December 03, 2014
By Matthew Crebbin.
But, in accordance with his promise, we wait for new heavens and a new earth, where righteousness is at home. Therefore, beloved, while you are waiting for these things, strive to be found by him at peace, without spot or blemish; and regard the patience of our Lord as salvation.
It is coming. Like the armies of Babylon descending upon the tiny tribes of Israel thousands of years ago. It is coming. Can it be stopped? I am referring of course to Commercial Christmas.
It has been pressing hard to overtake Thanksgiving. First, it was the early morning openings on Friday. "Get your cheapest X-Box ever! Just be the first in line at 4:00 AM." Then it pushed itself to 12:00 midnight openings and finally it has begun a full invasion into Thanksgiving itself. Before the tryptophan even has a chance to kick in and nod any of us off to sleep, we are showered with ads enticing us down to some big box store and take care of every one of our holiday shopping needs.
Only one or two holdout retail chains refuse to open on Thanksgiving. But like your uncles' waistbands after they have downed three plates of turkey with all the fixings, you have to wonder, "How long can those things hold out?" In some ways Commercial Christmas has already done an end-around Thanksgiving. You just need to go to nearly any store around Halloween and you will see it one aisle over from the zombie masks, pumpkin carving supplies, and bags of Halloween candy. There you will find Commercial Christmas in all its splendor: boxes of tinsel, Christmas lights and the wrapping paper with Frosty the Snowman.
Of course, the saddest part of this tale, virtually lost in all of this expansion was the first casualty of the "ever-expanding" Christmas holiday: Advent. Advent, the season of deepening darkness and flickering candles, where God's people sit in the midst of brokenness and despair and wonder if there is even a shred of peace or hope left for the world. Waiting seems to have little or no merit. It is something to be endured, overcome or sped up. Christmas has overrun Advent because it is too hard for us to live in Advent. To live in Advent is to live in that period when we are called to look at the brokenness in our world and in ourselves. Advent requires us to not only wait, but to be restless in our waiting, to refuse to embrace cheap bobbles and shiny plug-in lights as replacements for the difficult and challenging ministry of justice, restoration, and healing.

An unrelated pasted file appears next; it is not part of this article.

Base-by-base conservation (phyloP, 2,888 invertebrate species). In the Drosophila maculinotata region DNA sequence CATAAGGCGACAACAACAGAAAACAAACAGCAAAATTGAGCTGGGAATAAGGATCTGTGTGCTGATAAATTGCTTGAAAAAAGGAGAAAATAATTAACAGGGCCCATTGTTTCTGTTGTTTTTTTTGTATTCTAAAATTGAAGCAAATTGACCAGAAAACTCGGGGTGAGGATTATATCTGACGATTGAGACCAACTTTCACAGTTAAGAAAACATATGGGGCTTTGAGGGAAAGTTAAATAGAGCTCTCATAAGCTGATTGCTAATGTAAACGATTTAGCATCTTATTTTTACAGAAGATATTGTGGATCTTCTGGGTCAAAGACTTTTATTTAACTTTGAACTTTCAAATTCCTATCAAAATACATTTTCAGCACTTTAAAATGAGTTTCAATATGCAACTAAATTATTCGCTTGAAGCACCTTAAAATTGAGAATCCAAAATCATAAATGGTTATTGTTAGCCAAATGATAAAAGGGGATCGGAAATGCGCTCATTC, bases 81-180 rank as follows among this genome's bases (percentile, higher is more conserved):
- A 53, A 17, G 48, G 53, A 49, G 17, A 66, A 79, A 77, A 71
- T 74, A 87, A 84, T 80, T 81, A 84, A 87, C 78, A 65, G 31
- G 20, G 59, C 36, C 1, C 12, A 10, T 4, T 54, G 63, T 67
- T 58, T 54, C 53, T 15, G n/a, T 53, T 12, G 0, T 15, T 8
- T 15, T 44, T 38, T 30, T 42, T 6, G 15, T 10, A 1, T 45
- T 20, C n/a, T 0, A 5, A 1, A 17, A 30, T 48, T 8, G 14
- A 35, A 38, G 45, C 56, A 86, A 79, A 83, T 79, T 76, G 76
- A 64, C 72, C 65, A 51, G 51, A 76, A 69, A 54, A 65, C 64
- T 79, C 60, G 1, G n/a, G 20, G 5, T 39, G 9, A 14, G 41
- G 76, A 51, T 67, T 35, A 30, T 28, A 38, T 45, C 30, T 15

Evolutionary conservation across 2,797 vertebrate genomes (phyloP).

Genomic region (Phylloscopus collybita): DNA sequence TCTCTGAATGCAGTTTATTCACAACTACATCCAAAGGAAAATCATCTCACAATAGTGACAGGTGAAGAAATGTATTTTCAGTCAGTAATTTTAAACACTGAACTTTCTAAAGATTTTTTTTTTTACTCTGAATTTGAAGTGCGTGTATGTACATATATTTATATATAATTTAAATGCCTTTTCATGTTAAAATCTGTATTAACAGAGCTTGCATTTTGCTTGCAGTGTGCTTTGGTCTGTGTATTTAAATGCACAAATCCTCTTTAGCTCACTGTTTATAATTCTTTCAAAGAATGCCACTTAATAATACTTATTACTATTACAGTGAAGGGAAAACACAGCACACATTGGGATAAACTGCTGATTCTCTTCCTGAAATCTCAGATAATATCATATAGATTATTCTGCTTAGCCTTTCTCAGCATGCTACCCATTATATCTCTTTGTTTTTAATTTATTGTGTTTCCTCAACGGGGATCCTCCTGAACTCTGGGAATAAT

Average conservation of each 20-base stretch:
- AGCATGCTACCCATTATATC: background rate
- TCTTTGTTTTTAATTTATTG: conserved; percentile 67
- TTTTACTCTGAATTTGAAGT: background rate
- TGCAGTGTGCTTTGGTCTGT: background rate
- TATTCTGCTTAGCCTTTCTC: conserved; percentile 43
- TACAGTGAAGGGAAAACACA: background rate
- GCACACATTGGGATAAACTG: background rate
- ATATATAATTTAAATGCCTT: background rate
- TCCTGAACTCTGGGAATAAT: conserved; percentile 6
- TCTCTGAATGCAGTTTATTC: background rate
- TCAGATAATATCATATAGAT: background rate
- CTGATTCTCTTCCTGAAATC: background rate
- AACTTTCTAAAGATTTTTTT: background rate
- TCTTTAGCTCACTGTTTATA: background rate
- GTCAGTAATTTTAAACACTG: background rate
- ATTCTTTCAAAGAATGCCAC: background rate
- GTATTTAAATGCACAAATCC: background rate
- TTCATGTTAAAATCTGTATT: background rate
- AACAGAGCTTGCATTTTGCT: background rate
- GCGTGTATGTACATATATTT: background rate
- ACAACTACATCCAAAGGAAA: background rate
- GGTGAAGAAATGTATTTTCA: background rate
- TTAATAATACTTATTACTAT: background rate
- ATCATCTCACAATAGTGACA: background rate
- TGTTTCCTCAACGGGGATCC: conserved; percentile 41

The author of Second Peter knew what it was to wait and to taste bitterness and despair. Those early struggling faith communities knew what it was to long for "righteousness," for justice with peace to make its home among them. May we also be willing to wait restlessly in the midst of our broken world and be restless enough to help build such a home during this Advent season.
Holy One, we carry within us Your vision of wholeness so that we might turn our attention to the true home that beckons us. Forgive us if we forget the homeless ones who surround us, those who have been silenced or ignored, those who have tasted the bitterness of injustice and hatred, those who might as well have no faces at all. Forgive us if we forget our own homelessness. For to be really at home is to be really at peace, and our lives are so intrinsically interwoven that there can be no peace for any of us until there is real peace for all of us. So make Your home in us this Advent that our waiting and our restlessness might not be in vain. Amen.
Spirited Wednesday: December 03, 2014 , by Matthew Crebbin.